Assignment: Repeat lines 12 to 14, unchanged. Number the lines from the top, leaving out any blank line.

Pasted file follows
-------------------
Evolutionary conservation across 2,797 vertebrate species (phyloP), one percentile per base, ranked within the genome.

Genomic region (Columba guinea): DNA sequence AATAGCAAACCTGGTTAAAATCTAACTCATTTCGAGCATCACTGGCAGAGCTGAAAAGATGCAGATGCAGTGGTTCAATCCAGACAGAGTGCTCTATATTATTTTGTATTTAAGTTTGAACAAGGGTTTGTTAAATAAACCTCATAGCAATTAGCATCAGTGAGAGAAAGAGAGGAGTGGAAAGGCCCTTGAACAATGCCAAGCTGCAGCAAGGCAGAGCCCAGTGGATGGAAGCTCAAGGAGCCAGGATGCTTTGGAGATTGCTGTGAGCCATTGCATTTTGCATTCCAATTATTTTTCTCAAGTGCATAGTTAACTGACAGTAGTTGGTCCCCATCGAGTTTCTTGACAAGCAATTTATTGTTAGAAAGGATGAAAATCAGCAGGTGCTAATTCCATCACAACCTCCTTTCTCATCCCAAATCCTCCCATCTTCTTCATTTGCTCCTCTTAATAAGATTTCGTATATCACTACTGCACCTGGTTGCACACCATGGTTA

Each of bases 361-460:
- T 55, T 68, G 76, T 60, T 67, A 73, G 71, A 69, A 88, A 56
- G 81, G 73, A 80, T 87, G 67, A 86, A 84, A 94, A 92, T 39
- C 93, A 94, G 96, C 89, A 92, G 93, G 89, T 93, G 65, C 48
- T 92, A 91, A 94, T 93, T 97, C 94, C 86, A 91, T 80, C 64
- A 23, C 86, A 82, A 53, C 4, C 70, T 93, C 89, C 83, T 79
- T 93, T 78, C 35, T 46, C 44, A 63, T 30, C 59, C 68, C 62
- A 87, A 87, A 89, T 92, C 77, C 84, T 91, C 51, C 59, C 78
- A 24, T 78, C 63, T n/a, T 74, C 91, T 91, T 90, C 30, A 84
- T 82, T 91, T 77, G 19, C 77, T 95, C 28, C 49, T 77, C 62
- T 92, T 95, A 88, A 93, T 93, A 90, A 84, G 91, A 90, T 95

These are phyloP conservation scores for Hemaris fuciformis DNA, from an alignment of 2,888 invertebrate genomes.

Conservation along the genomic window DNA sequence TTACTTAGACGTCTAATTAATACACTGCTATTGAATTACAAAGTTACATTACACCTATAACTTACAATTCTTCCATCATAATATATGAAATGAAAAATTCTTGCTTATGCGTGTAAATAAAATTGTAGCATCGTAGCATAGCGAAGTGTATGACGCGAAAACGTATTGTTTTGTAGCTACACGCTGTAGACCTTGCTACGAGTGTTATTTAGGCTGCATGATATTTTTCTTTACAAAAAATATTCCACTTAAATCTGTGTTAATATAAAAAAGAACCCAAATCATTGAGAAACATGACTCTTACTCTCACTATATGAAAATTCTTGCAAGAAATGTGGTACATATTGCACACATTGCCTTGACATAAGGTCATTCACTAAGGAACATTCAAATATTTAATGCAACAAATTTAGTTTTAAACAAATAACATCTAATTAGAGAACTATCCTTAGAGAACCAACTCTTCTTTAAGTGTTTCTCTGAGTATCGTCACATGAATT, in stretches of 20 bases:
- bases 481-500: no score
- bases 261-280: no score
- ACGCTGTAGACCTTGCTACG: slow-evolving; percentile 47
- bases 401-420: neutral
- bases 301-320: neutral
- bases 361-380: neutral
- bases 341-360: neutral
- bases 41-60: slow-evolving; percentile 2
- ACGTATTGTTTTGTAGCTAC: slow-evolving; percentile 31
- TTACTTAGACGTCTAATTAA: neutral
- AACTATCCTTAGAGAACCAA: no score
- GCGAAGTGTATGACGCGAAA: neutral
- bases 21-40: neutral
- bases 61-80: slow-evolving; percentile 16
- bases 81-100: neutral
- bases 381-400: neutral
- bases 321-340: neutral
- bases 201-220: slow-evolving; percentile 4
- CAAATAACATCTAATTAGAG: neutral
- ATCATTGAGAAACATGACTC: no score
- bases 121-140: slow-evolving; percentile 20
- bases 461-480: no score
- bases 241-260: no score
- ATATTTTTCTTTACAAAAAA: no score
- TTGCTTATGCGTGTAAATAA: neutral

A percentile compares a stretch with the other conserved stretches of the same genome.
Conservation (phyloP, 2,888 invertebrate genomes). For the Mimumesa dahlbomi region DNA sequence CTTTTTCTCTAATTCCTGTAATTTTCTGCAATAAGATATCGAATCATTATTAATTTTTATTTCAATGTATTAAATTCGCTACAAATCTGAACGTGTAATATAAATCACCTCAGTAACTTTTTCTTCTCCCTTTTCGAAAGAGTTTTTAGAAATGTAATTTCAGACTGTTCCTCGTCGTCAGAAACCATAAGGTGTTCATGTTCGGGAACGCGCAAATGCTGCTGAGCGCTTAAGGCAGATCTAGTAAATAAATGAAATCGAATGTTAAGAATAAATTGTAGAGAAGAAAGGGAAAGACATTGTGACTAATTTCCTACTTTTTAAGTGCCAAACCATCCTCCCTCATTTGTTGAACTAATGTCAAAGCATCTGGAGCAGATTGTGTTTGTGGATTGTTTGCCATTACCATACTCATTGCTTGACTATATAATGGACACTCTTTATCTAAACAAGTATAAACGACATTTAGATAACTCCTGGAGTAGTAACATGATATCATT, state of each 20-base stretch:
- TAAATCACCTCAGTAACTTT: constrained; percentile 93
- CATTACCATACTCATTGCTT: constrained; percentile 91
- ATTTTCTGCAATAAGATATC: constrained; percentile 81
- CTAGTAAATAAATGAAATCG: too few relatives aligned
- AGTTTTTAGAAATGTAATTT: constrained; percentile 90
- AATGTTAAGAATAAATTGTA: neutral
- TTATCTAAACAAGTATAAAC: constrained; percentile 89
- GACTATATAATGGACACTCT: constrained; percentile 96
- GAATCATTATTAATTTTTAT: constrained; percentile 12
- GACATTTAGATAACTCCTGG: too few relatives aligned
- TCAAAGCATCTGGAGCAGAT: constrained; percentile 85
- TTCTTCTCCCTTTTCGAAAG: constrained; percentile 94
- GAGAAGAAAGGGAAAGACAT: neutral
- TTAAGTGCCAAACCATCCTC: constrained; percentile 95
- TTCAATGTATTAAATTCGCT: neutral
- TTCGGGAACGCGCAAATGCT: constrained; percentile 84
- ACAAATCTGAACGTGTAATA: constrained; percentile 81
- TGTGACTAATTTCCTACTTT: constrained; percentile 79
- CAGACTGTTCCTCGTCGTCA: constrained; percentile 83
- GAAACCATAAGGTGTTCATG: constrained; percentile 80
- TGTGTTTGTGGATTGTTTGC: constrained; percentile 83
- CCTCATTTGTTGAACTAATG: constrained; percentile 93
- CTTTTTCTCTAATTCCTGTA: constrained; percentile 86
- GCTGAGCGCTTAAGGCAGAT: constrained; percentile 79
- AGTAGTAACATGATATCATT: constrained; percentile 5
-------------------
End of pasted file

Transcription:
- T 82, T 91, T 77, G 19, C 77, T 95, C 28, C 49, T 77, C 62
- T 92, T 95, A 88, A 93, T 93, A 90, A 84, G 91, A 90, T 95

These are phyloP conservation scores for Hemaris fuciformis DNA, from an alignment of 2,888 invertebrate genomes.